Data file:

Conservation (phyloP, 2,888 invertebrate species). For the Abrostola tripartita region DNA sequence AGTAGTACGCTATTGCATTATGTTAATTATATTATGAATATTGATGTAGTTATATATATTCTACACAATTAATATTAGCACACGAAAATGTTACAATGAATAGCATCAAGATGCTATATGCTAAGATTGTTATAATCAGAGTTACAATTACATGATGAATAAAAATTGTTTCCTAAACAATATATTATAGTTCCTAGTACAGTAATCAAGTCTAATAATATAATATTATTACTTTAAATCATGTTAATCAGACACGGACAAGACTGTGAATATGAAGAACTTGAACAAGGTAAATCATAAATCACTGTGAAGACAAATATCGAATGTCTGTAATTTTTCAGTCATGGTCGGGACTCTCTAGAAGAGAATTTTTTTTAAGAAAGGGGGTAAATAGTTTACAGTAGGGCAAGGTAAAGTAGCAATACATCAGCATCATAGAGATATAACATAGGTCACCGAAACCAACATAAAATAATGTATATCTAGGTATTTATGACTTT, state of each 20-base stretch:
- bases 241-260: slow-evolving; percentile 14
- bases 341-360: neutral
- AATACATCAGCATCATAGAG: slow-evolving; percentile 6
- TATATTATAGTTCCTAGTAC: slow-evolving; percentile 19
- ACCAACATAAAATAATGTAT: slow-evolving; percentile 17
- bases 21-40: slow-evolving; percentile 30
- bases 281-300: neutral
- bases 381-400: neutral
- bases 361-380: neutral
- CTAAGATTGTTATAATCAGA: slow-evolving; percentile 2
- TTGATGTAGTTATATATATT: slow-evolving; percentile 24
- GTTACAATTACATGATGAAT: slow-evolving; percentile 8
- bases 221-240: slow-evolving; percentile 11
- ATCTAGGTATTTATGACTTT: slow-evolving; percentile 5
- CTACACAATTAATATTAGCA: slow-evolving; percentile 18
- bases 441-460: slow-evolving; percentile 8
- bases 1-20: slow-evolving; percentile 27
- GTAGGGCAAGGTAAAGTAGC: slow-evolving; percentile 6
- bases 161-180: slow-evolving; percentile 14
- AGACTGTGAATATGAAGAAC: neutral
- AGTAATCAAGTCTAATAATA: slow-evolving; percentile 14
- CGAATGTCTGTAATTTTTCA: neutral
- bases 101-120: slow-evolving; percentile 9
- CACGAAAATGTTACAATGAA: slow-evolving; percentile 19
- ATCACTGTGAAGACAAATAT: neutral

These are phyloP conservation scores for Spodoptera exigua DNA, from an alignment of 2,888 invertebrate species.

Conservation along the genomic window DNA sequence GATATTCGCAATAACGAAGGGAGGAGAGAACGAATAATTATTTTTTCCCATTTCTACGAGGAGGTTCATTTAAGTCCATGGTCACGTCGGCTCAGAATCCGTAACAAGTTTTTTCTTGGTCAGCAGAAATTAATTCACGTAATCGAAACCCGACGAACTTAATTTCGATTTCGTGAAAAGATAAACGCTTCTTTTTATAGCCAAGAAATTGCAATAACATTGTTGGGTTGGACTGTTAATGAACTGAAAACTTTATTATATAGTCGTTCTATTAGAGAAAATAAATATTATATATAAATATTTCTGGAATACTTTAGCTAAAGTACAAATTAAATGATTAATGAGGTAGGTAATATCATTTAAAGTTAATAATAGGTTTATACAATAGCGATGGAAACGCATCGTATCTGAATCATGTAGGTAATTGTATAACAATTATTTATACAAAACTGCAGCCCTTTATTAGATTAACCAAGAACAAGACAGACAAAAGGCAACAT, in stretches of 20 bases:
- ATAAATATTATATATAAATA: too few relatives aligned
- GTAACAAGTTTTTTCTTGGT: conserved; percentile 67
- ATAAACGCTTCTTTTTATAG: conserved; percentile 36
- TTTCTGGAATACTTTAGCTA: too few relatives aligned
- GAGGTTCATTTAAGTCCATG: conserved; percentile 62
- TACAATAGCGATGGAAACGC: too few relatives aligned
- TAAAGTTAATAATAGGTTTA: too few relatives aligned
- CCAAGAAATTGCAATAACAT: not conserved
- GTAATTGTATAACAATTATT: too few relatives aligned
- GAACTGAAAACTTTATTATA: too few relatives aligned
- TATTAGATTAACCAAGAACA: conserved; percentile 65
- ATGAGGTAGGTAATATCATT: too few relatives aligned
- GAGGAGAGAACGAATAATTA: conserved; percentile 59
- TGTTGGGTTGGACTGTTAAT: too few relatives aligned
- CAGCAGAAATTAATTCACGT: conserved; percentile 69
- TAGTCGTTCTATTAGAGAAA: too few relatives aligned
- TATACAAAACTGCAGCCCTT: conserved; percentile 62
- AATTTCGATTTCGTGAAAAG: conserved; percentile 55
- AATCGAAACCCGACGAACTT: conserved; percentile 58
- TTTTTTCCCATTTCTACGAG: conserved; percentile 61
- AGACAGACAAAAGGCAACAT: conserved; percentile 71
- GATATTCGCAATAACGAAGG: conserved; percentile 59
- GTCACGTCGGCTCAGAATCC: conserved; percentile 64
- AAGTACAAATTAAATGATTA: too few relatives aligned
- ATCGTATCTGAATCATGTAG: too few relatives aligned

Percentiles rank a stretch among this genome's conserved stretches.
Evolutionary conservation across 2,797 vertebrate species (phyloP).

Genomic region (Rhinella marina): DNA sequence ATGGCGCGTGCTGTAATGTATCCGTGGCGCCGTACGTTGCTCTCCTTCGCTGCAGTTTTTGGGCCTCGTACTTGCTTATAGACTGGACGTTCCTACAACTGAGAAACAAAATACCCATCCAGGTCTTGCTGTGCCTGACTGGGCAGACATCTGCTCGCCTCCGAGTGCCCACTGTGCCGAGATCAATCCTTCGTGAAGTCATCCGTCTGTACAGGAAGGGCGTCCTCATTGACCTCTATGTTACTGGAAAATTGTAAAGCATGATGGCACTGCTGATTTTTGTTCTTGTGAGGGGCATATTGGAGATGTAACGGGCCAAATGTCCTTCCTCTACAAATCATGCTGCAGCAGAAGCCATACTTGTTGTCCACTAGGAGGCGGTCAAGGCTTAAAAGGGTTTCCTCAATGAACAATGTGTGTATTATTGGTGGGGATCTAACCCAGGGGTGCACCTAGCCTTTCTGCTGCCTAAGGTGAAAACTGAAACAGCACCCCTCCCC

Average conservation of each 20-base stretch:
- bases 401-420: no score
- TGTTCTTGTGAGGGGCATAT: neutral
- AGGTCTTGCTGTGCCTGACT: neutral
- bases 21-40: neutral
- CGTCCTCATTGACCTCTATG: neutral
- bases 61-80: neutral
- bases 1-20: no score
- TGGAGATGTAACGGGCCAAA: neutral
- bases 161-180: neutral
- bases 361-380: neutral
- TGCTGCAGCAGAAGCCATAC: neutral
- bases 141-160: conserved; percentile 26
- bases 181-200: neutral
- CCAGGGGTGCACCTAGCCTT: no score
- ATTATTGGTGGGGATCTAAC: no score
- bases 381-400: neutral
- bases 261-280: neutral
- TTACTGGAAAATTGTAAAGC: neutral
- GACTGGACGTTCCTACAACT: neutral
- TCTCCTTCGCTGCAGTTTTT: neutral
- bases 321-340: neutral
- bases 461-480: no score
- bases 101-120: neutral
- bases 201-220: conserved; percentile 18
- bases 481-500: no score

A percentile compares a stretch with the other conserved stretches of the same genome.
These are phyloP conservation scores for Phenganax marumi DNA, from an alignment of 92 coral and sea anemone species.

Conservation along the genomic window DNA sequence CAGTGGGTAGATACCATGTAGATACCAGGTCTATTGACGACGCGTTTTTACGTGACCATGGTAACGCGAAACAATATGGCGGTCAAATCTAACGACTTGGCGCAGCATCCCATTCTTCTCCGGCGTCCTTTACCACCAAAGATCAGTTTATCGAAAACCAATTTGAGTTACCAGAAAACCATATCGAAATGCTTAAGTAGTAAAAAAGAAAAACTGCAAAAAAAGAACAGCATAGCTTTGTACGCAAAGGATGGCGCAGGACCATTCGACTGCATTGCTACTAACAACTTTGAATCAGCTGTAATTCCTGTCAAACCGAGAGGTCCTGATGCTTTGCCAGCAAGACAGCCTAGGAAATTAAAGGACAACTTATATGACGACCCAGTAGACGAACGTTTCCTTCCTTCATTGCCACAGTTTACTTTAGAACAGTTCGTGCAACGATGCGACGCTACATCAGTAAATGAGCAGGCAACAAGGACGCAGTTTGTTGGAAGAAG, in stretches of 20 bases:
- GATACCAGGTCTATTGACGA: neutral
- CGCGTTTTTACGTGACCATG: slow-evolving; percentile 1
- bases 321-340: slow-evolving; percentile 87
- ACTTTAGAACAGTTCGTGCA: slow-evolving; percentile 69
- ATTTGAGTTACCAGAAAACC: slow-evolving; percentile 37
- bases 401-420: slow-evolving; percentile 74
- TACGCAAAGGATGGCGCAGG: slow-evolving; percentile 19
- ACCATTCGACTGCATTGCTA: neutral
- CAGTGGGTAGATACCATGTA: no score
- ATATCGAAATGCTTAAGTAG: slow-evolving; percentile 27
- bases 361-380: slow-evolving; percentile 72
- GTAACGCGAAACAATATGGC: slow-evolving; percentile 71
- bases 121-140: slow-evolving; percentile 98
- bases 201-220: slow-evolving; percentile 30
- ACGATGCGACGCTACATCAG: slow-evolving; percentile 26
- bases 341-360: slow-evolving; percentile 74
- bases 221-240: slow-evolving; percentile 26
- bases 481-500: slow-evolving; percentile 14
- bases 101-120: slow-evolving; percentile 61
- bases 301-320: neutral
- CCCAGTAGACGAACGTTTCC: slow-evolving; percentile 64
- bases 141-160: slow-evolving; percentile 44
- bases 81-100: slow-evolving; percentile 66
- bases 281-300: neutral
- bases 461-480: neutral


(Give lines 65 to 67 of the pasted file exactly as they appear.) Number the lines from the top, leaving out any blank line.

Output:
- TGGAGATGTAACGGGCCAAA: neutral
- bases 161-180: neutral
- bases 361-380: neutral